of the word I was one.
Before I left Virginia
to fly to Argentina
I came across an interesting newspaper article that was published in my local
paper. The article spoke about the
appeal of Argentina
and how several different people who had taken vacations to Argentina
had fallen in love with the city (and tango) and after retirement had decided
to move back down to Buenos Aires.
As I was reading the article, I sort of thought about how silly that seemed to
up root you house and family and move to a foreign country based solely on the
fact that you enjoyed your vacation and liked to dance tango. But after
spending time in Argentina,
I now realize that you donâ€™t just fall
in love with the city but you fall in love with the lifestyle of an argentine
and you begin to acquire their customs as your own.
There were multiple things about the city that I really
connected with and constantly I thought to myself, â€˜why donâ€™t we do it like
that, it just makes more sense.â€™ I canâ€™t
stop gushing over the ease of public transportation, but Atlanta
is just so far behind in those regards that it isnâ€™t a fair comparison. One thing that I got used to very quickly
were the many fruit and vegetable stands. You couldnâ€™t walk more than three
blocks without running into one. Most
days during our lunch break, I could easily walk down the street and grab some
fresh fruit for lunch very quickly and at a very reasonable price. This just does not happen in Atlanta.
I also liked the idea of corner cafes, they are much superior to the Starbucks
that are found on our street corners. You can buy anything from a heavy meal to
just a cafÃ© to a beer and you can spend any amount of time in one, chatting
with friends or reading. I spent more time than I should have in these cafÃ©s
and I enjoyed every second of it.
Of course there were always a couple of things that I wasnâ€™t
able to get used to completely, but I think these dislikes were the result of
cultural differences. I had a hard time adjusting to the smoke filled
restaurants, bars, or any other public space. I also donâ€™t think I could ever
get used to how the Argentines didnâ€™t pick up after their dogs. Some cultural differences are incredibly
interesting and can be a learning experience, while others can just take some
time to get used to and are therefore a little aggravating. But, like or dislike, cultural differences
are extremely important to understand and appreciate in our world.
Buenos Aires experienced a large population growth for most
of the 20th century but after the economic crisis their population began
to steadily decrease and currently you can find some very reasonable real
estate prices (especially in the San Telmo neighborhood) So maybe I will consider moving to Buenos
Aires in the future, that is after I master the language and adjust to the
June 12th, 2006 – by: bdotp23
One of the things that I was most appreciative of in Buenos
Aires was the convenient and inexpensive public
transportation. It seemed as if there were a multitude of options when deciding
how to get to a restaurant, bar, club, museum or class. We had the option to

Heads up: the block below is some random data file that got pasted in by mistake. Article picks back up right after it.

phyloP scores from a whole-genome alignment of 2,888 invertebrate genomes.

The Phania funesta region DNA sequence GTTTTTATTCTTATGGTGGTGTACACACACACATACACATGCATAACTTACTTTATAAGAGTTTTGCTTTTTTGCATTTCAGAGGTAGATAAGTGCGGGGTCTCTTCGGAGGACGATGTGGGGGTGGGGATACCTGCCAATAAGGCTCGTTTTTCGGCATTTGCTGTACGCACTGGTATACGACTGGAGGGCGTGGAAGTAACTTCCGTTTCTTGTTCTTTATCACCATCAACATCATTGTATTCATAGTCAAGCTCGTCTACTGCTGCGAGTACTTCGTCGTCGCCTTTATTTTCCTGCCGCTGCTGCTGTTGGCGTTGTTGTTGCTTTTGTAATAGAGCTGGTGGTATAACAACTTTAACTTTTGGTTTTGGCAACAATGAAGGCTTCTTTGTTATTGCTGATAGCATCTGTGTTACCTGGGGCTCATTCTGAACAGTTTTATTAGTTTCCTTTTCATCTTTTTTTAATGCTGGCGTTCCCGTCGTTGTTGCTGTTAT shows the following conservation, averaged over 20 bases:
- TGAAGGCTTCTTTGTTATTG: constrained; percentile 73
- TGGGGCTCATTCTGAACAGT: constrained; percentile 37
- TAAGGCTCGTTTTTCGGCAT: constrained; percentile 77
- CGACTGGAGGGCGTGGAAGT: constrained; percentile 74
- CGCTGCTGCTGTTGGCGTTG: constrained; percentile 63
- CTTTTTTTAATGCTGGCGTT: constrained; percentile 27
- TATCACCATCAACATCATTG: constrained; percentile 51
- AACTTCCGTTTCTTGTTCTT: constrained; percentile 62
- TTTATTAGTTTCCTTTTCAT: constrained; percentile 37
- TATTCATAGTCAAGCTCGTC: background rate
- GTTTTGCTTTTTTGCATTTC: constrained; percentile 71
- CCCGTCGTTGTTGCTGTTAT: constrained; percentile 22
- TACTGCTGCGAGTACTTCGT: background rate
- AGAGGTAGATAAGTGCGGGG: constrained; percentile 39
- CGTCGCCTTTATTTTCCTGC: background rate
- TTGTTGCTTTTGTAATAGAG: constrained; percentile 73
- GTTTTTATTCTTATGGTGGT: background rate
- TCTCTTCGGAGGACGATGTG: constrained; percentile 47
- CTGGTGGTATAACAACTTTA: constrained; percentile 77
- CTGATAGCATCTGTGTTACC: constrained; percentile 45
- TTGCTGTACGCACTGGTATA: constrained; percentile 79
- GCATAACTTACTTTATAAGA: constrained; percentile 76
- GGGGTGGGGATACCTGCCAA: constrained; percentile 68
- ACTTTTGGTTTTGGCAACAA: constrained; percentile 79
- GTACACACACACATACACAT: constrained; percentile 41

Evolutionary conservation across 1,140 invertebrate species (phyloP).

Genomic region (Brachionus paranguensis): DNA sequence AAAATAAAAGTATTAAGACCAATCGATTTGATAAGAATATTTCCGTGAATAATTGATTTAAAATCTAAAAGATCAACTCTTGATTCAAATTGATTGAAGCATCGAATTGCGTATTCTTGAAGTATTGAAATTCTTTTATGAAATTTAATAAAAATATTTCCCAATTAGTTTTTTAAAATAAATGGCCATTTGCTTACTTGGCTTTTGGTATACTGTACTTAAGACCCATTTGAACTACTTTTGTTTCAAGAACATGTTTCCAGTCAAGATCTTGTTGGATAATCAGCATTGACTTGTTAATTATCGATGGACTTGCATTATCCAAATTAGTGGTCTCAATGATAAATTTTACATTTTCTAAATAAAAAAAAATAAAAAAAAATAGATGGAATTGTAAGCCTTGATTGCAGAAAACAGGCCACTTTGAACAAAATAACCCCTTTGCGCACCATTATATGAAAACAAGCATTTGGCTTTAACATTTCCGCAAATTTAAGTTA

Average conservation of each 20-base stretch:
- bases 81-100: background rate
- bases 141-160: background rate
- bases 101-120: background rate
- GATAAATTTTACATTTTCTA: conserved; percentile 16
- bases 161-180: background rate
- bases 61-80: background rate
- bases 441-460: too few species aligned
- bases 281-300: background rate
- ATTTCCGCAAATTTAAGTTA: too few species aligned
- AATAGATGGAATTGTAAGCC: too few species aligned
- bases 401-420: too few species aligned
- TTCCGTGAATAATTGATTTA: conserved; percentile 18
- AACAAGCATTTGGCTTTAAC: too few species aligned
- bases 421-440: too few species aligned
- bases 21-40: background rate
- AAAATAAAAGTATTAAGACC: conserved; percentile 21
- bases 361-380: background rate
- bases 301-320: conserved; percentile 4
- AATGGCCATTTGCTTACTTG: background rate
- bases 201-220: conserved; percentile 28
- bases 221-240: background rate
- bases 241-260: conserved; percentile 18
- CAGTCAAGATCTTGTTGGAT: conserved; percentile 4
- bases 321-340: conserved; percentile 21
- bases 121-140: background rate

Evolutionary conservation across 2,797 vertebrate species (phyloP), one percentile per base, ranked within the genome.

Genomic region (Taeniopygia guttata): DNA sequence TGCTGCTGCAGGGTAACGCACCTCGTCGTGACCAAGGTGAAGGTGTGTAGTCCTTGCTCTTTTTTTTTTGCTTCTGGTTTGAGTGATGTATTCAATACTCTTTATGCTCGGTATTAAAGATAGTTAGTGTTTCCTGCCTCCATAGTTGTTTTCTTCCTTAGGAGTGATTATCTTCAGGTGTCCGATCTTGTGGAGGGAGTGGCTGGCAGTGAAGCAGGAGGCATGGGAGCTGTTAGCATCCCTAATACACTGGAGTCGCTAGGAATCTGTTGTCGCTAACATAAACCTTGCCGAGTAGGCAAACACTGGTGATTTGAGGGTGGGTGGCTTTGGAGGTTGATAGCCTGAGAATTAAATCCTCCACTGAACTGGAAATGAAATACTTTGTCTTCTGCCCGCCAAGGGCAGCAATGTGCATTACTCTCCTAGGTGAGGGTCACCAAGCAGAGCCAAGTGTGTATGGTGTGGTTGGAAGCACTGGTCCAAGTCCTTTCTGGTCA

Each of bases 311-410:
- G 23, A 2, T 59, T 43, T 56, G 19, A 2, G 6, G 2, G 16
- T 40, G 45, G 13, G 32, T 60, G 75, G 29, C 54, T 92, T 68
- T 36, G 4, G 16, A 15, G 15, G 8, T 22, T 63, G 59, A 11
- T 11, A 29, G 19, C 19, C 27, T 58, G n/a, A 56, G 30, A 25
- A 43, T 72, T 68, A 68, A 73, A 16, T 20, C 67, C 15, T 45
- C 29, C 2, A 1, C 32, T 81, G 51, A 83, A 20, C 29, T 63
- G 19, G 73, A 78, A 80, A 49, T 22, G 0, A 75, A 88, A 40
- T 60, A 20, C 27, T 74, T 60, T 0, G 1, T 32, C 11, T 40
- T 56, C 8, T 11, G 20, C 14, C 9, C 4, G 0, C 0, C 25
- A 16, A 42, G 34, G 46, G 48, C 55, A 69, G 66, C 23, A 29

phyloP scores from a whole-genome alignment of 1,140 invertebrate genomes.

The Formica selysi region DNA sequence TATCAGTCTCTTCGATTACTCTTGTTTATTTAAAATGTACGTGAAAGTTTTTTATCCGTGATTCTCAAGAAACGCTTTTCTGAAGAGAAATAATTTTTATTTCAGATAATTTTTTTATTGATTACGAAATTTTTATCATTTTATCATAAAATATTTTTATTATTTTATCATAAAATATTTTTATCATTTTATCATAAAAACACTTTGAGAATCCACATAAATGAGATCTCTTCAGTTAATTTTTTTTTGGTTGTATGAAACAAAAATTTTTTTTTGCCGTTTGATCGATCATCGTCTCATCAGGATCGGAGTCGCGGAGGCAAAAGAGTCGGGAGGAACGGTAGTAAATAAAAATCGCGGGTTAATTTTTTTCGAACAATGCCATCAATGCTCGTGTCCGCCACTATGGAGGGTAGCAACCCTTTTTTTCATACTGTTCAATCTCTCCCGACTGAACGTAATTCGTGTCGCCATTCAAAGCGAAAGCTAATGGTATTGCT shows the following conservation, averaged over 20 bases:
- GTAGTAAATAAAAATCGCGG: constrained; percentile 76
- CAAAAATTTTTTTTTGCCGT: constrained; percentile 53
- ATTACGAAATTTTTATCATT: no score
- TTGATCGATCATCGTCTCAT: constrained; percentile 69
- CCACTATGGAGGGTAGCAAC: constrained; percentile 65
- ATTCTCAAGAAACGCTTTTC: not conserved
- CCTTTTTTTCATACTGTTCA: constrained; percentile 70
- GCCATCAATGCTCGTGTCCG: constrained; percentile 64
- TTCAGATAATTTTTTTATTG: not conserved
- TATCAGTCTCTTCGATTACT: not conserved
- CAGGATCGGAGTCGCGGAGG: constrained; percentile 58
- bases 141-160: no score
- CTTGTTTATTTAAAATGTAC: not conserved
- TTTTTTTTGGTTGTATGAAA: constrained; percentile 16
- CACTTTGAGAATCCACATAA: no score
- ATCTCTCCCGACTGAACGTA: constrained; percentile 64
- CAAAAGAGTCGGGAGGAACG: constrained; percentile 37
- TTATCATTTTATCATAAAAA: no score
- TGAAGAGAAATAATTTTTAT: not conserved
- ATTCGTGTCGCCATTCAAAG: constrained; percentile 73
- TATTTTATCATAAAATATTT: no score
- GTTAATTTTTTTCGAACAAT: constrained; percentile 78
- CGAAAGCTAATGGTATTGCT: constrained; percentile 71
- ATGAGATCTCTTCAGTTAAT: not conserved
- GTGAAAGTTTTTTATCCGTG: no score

take a cab, take the Subte, or take the bus.
All three of which could be accessed very easily and very quickly. And
when one didnâ€™t seem to get you there quickly enough, you always had two others
to fall back on.
I think we all became spoiled very quickly by how effortless
it was to take a taxi. Not to mention that the taxis were, in my opinion,
ridiculously inexpensive (even before converting the fair to dollars). I have
taken more cabs in Buenos Aires in
the past month than I will take in Atlanta
in the next 7 years. We usually didnâ€™t have any trouble hailing a taxi, even on
the back roads and except for one or two occasions, the taxi drivers were
legitimate, meaning they didnâ€™t jip us out of money and time. The taxi would take you just about anywhere
in the city that you wanted to go and I never found myself stuck in traffic for
When I wasnâ€™t taking cabs, my next preference would be Subte.
The subway system in Argentina,
is an extremely easy system to navigate and is the cheapest form of
transportation in Buenos Aires. This subway system was the first underground
subway system in Latin America and dates back to 1913. Unlike, the subway system I am used to in Atlanta,
Subte can get you relatively close to anywhere in the city you would want to go
(with only a few exceptions). It has
five lines that traverse the city and five more lines are being planned for
construction right now. At rush hour it
would get extremely crowed but that still wasnâ€™t enough to discourage me from
using it. Most importantly I felt safe on the subway because there were always
a myriad of people using it anytime of the day.
Great public transportation, however, is not limited to Buenos
Aires, I soon found that I could easily travel
hundreds of miles across the country of Argentina
with very little difficulty. Climbing
onto a tour bus in Argentina
is nothing like climbing onto a greyhound or any other bus line that is found
in the United States.
The sixteen hours that I spent on a bus traveling from Buenos
Aires to Mendoza
was not at all unsatisfactory, I would maybe even say it was enjoyable.
As we stepped into the bus terminal in Retiro, someone
commented that it sort of felt like an airport and that no bus terminal would
ever be this nice or this busy in the United
States. But what we had to consider about
the discrepancies between the bus stations and the buses in the United
States and Argentina,
was that traveling by bus was a legitimate and more commonly used form of transportation
whereas, today in the US,
taking a bus is of one of the last options most people would consider.
is a large city and therefore has had to continually invest time, money and
planning into their public transportation.
There is what seems like a plethora of options for public
transportation; including taxis, buses, subway,
trains, ferries, car rentals and even long distance buses. They are constantly working on improving
public transportation, for example, as I mentioned earlier they are planning on
adding five new lines to the underground subway network.
Maybe I am in owe of the public transportation in
Buenos Aires because of the lack of it in Atlanta, but either way it makes a
great deal of sense to have convenient and inexpensive public transportation
that the citizens are eager and happy to use.